Medicare for All, another Sanders initiative, comes in at $1.4 trillion a year according to some sources. The Urban Institute ups that to $36 trillion for 10 years. Taking into consideration that the FY2019 US budget is only $4.407 trillion, somebody must be dreaming. How could this work? It may all be political “framing,” according to this article from NPR. Initially, Sanders introduced the bill in 2013 but had no co-sponsors. This time, he has 16, suggesting that the idea is to get votes even if the bill cannot pass.

Finally, let’s forget the numbers. The United States remains a country with a Judeo-Christian moral base. Church attendance aside, Americans help each other because of the deeply ingrained Golden Rule. Living by that precept requires money. Both liberals and conservatives give to charities; this article describes different motivations. This New York Times article notes that liberals give 30% less than conservatives, however. Here Huffington Post graphs out not just giving but also volunteering. Red states do better in both, though the 30% figure doesn’t hold.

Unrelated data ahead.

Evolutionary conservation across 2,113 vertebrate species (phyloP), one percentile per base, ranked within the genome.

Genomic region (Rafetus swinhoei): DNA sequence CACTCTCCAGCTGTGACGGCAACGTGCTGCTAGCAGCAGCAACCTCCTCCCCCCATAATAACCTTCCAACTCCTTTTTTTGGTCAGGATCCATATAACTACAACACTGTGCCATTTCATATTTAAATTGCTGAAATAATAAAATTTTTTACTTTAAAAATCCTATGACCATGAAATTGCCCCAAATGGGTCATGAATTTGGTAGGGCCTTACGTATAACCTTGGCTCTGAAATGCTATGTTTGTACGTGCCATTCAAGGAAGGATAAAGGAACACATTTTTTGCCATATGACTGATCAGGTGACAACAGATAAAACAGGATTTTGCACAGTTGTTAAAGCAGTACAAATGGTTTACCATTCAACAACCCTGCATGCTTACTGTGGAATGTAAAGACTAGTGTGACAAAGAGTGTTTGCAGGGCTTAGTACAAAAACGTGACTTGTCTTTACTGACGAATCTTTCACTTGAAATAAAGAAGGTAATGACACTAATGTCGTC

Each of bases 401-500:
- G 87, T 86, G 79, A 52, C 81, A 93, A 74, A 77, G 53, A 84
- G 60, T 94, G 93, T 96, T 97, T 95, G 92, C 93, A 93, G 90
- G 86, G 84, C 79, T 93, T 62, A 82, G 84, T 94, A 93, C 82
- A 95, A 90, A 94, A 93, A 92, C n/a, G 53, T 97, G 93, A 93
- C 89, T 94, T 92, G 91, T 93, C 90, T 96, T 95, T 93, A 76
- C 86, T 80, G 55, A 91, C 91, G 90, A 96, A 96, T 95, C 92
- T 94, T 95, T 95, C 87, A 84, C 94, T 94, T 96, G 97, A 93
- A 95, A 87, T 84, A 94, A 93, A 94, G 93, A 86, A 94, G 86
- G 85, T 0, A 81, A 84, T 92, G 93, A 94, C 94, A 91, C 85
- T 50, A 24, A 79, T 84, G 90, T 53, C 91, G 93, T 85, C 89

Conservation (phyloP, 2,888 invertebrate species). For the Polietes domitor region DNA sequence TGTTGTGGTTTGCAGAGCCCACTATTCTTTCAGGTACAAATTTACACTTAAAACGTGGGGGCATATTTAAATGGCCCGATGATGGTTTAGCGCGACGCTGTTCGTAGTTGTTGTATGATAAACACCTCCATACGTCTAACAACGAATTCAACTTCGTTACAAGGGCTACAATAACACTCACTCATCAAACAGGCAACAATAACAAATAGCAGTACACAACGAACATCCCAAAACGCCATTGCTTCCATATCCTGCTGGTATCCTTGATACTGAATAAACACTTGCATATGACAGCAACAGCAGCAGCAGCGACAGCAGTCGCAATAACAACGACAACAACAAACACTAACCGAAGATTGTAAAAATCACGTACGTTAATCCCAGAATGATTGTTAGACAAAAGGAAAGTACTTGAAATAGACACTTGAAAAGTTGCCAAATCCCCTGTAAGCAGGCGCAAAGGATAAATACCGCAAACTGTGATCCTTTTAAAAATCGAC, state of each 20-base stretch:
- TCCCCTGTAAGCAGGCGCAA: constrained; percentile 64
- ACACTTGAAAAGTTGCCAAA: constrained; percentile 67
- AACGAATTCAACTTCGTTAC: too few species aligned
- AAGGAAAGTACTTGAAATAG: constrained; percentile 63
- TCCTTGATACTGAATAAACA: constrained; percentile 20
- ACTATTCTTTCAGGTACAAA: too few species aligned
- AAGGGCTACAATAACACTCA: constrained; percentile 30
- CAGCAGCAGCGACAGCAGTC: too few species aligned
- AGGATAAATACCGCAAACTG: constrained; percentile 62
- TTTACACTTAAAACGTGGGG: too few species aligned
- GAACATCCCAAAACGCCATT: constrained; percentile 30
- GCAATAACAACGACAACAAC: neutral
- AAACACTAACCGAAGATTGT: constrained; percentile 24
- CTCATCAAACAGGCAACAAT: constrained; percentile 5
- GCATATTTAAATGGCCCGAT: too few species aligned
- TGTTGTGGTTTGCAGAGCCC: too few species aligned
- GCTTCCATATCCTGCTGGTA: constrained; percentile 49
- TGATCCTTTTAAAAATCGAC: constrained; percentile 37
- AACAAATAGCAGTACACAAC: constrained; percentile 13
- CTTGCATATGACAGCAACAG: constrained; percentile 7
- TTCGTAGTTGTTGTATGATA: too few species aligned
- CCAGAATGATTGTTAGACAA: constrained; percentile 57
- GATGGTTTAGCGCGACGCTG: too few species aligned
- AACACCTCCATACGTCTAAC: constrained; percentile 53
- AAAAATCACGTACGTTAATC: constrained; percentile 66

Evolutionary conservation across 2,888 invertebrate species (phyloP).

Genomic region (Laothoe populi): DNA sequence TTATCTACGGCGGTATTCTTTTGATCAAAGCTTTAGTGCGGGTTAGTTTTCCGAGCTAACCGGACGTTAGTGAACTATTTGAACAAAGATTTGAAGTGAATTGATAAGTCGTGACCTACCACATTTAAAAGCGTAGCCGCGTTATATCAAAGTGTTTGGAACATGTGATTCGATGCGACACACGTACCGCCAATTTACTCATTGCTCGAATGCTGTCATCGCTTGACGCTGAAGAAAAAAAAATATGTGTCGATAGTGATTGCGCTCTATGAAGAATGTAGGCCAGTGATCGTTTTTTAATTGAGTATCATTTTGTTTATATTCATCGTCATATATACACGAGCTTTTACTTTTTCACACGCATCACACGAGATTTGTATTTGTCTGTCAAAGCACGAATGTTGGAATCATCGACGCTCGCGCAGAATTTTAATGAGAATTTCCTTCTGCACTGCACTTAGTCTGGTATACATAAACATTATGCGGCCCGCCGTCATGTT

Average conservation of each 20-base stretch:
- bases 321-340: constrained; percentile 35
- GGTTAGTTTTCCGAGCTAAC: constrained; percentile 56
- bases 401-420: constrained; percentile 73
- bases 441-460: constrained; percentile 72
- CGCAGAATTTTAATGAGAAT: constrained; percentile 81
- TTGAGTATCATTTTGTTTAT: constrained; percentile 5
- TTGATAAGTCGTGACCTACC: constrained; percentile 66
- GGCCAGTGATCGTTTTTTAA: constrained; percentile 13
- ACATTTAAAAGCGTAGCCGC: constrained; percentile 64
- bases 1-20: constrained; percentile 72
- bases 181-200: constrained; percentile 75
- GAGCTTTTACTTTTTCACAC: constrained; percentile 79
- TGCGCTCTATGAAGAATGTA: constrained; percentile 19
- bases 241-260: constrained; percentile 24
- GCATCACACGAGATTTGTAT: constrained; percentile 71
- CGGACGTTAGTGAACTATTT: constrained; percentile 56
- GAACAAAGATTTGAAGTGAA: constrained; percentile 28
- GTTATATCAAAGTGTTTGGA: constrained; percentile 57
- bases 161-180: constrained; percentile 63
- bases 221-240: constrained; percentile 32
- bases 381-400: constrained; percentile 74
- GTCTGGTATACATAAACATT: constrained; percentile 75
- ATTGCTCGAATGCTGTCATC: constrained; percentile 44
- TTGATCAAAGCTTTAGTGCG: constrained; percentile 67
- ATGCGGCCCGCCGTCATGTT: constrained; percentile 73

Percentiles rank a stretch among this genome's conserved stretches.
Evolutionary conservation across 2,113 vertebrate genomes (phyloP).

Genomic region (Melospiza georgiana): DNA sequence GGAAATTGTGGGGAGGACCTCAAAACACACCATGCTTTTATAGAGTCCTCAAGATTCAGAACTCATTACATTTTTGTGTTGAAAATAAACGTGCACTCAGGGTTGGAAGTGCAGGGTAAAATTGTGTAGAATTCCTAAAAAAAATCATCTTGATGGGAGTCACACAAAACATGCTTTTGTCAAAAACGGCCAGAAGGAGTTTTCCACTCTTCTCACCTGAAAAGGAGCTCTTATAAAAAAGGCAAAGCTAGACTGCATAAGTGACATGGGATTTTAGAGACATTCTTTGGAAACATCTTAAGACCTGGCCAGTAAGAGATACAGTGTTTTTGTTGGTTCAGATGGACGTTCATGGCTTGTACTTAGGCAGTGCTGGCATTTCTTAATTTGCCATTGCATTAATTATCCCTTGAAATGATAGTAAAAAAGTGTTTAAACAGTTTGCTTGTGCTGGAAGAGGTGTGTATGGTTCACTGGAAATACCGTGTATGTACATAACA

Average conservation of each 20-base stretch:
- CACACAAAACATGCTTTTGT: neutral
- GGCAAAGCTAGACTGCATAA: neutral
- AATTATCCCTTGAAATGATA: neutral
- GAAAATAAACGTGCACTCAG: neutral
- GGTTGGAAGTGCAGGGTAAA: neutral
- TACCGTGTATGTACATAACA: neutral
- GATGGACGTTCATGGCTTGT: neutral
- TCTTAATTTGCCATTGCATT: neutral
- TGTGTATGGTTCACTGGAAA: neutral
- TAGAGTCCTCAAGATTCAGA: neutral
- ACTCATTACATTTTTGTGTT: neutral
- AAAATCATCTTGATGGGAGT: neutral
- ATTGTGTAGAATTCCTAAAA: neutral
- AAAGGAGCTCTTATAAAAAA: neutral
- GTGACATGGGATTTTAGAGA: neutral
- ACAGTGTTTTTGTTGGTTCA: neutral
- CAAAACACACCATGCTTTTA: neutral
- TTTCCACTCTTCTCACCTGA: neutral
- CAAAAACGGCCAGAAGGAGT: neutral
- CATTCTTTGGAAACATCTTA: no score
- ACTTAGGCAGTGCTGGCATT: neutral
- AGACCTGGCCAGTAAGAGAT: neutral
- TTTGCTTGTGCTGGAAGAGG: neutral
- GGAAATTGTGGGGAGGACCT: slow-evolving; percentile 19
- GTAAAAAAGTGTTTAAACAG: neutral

But what does that have to do with Bernie Sanders? The more philosophical argument has to do with Sanders’ democratic socialism itself. Consider this passage from a 1965 tract by Jamaican activist Bertell Ollman: “Pained by the sight of so much suffering, many high minded Christians have turned to socialism as the solution.” The title of this work says a lot—Socialism Is Practical Christianity. Many more examples abound with this conclusion: If we turn our goods over to the state, a more equitable society will result. If you’re Christian (or Jewish or Muslim), you are supposed to agree that the poor must be taken care of. For Sanders, the state will manage better than you can.

Historically, even the religious community has never eradicated poverty or inequality. Human nature will out. Having all things in common is a millenialist ideal; its time has not come. Marc E. Fitch says it best, quoting first from The Brothers Karamazov:

“So, in the end, they will lay their freedom at our feet and say to us: ‘Enslave us, but feed us!’ And they will finally understand that freedom and the assurance of daily bread for everyone are two incompatible notions that could never co-exist!” Christ may have been able to turn stone into bread or feed 5,000 with three loaves and two fish, but the state is no miracle worker. Any time the state embarks on a miraculous quest, it is always an act of power, not faith or charity. (emphasis added)

So, no, Bernie, don’t do it. We’re just not good enough for what you want from us. Not next year anyway.